Content is the foundation of digital marketing success, no matter the channel on which that content appears. Content determines the businesses social media fans and followers choose to associate with, how visitors choose to engage with your website, and for which keywords search engines find your site relevant.
If you’re like most small business owners, you probably have no trouble talking to friends, relatives, business partners, and prospective customers about your business: the kinds of people you help, the pride you take in your work, what customers value about your business, and so on.
But it’s tough to find time to write about your business. It can be a struggle to find the exact right words to describe your business to the World Wide Web.
Fear not! Your website content doesn’t need to be perfect. In fact, it will appear more authentic to your customers—and probably be more useful to them—if it isn’t filled with refined marketing language, and actually answers their questions about your company’s products or services.
With that in mind, here are some ideas to get you started with creating content:
What are the top things users look for?
Google and Bing both provide a very simple method for researching the key phrases that your prospective customers are interested in: Simply visit either search engine’s homepage and perform a search. Prior to hitting “return” on your keyboard, take a look at the list of terms related to the one you typed in. These are generally the most popular words or phrases related to what you typed. Make a list of these terms and be sure to target a page on your website about each one. Repeat this process several times to develop a comprehensive list of subjects to start your content process.
Research keywords using Google Trends
Google Trends can provide you with a few more specifics around the relative search volume of each keyphrase that Google or Bing suggests. You can even zoom in to your specific geographic area to see just how popular certain phrases are in your state, metro area, or in some cases even your city. Google will also suggest even more key phrases related to these phrases next to the geographic overlay, so don’t ignore these.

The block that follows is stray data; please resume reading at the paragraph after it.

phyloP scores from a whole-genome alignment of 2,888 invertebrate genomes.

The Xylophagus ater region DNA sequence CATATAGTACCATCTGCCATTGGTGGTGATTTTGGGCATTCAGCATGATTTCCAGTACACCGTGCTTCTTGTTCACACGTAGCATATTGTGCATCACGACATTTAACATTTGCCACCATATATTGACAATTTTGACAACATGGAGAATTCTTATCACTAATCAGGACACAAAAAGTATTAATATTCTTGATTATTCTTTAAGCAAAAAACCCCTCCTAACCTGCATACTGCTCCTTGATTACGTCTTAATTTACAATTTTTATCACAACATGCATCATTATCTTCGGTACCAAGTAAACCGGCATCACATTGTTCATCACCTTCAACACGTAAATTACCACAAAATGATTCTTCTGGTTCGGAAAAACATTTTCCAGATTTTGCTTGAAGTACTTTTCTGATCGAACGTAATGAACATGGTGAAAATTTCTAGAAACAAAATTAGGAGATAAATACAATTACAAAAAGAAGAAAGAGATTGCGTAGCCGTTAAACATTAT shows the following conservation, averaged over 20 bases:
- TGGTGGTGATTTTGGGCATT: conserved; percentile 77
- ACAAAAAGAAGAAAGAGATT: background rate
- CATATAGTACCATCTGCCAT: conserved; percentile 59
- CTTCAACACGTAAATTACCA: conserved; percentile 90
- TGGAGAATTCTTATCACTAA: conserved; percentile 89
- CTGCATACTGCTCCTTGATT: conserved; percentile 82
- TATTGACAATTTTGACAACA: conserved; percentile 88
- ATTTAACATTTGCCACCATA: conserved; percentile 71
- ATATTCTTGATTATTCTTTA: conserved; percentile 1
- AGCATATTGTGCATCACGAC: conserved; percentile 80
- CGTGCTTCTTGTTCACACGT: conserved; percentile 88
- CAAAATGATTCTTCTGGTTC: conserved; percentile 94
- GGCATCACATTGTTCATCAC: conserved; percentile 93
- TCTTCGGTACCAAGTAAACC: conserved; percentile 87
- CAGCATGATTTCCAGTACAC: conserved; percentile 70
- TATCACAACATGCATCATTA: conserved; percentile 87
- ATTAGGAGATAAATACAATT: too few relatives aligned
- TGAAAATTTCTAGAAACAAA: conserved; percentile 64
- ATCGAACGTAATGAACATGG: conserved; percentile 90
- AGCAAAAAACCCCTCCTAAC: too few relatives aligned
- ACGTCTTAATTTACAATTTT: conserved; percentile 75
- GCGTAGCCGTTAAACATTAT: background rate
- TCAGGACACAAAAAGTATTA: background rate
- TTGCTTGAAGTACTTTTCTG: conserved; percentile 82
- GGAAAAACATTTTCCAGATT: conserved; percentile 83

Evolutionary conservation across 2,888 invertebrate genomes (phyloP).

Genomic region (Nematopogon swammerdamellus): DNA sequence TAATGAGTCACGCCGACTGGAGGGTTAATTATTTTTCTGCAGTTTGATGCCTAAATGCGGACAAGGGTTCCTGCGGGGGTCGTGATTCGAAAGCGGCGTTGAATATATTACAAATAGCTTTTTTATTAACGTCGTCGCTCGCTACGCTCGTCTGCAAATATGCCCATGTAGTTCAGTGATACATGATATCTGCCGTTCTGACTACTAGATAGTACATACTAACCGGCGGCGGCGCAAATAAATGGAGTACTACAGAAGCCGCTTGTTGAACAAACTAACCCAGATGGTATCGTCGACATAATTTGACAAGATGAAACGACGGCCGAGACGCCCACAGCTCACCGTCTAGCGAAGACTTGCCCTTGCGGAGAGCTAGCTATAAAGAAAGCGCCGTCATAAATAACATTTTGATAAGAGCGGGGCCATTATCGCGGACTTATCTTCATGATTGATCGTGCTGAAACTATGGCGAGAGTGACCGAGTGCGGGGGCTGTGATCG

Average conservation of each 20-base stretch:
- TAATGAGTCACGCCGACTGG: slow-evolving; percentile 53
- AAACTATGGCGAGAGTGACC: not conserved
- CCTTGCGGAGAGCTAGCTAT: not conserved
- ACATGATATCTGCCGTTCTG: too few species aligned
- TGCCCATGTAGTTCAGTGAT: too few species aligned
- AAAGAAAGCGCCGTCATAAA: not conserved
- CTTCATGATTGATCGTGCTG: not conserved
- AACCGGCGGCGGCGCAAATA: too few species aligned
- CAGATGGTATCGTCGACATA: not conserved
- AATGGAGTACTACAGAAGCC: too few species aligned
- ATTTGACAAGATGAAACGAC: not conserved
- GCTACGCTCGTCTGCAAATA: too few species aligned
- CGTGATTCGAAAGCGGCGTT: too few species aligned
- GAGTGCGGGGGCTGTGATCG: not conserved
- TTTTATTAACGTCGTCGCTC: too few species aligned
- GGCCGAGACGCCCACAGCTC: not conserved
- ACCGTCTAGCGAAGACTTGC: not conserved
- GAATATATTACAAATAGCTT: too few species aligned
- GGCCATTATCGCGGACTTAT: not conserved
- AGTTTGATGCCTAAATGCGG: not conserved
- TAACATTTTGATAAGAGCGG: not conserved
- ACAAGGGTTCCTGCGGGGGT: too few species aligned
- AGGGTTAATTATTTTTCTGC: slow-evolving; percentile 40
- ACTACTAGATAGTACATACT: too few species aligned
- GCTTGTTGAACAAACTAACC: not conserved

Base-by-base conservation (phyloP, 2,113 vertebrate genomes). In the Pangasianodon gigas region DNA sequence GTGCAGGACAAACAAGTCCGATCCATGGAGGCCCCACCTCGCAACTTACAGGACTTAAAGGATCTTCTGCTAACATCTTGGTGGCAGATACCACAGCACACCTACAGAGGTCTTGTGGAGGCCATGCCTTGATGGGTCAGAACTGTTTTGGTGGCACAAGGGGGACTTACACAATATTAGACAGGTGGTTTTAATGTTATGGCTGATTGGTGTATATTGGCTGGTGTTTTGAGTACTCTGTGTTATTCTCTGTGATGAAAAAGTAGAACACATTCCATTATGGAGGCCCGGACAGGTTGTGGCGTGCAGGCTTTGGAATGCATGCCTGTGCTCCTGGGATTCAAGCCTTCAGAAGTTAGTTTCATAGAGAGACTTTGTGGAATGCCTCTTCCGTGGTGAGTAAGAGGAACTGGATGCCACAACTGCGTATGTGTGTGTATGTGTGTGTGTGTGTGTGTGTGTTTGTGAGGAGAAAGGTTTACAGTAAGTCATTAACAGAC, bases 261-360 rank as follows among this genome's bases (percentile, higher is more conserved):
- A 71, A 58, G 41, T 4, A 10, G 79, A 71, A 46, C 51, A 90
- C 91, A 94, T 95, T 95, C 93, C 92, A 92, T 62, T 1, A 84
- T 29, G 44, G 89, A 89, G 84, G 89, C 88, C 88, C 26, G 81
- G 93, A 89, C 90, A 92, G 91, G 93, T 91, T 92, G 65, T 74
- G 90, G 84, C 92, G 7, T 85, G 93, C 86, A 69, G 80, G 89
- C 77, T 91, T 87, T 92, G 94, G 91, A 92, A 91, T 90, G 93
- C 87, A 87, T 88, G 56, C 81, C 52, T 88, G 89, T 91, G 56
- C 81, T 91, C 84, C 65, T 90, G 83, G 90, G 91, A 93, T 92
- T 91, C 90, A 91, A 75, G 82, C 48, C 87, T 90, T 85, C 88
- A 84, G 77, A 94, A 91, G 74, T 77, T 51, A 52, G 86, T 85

What are the top questions your customers ask you?
This is a great tip from Aaron Weiche of Spyder Trap Marketing. If customers are asking you the same questions over and over again offline, they probably have the same questions online as well—and may even type these questions directly into a search engine. Each of your top questions should have a full page devoted to it to maximize your ranking potential for each question.
What’s unique about the areas you serve?
From an SEO standpoint, it’s a best practice to create a page for each town, county, or region that you serve. For example, if you’re a suburban plumber looking for business in the major city in your metro area, you could talk about the history of the sewage and water system of that market on its own page, highlight subdivisions or condo buildings that have a higher incidence of plumbing issues, or list lawsuits that have occurred over faulty pipes in that market. The more local the “scent” of a given page, the more likely Google and Bing are to rank that page.
Case studies of previous projects
You can also start a little bit closer to home, so to speak, and feature projects you’ve worked on in a particular market. Be as explicit as you can about the services you performed, or how your products helped the customers achieve their goals. Case studies are one of the things that make your business unique, so stay away from using canned marketing-speak, and focus on telling stories that will help future customers relate to previous ones.
Customer interviews and transcriptions
The best way to help future customers relate to previous customers is through video interviews and testimonials. In the era of smartphones, it’s super-simple to film and upload video interviews to YouTube and embed them on your website. The personality of your clients and customers will really shine through the video. Make sure you include a text transcript of your conversation below the video so that you get keyword “credit” from the search engines also.
For more information on writing great content that is compelling to both humans and search engines, see Moz’s complete Beginner’s Guide to SEO.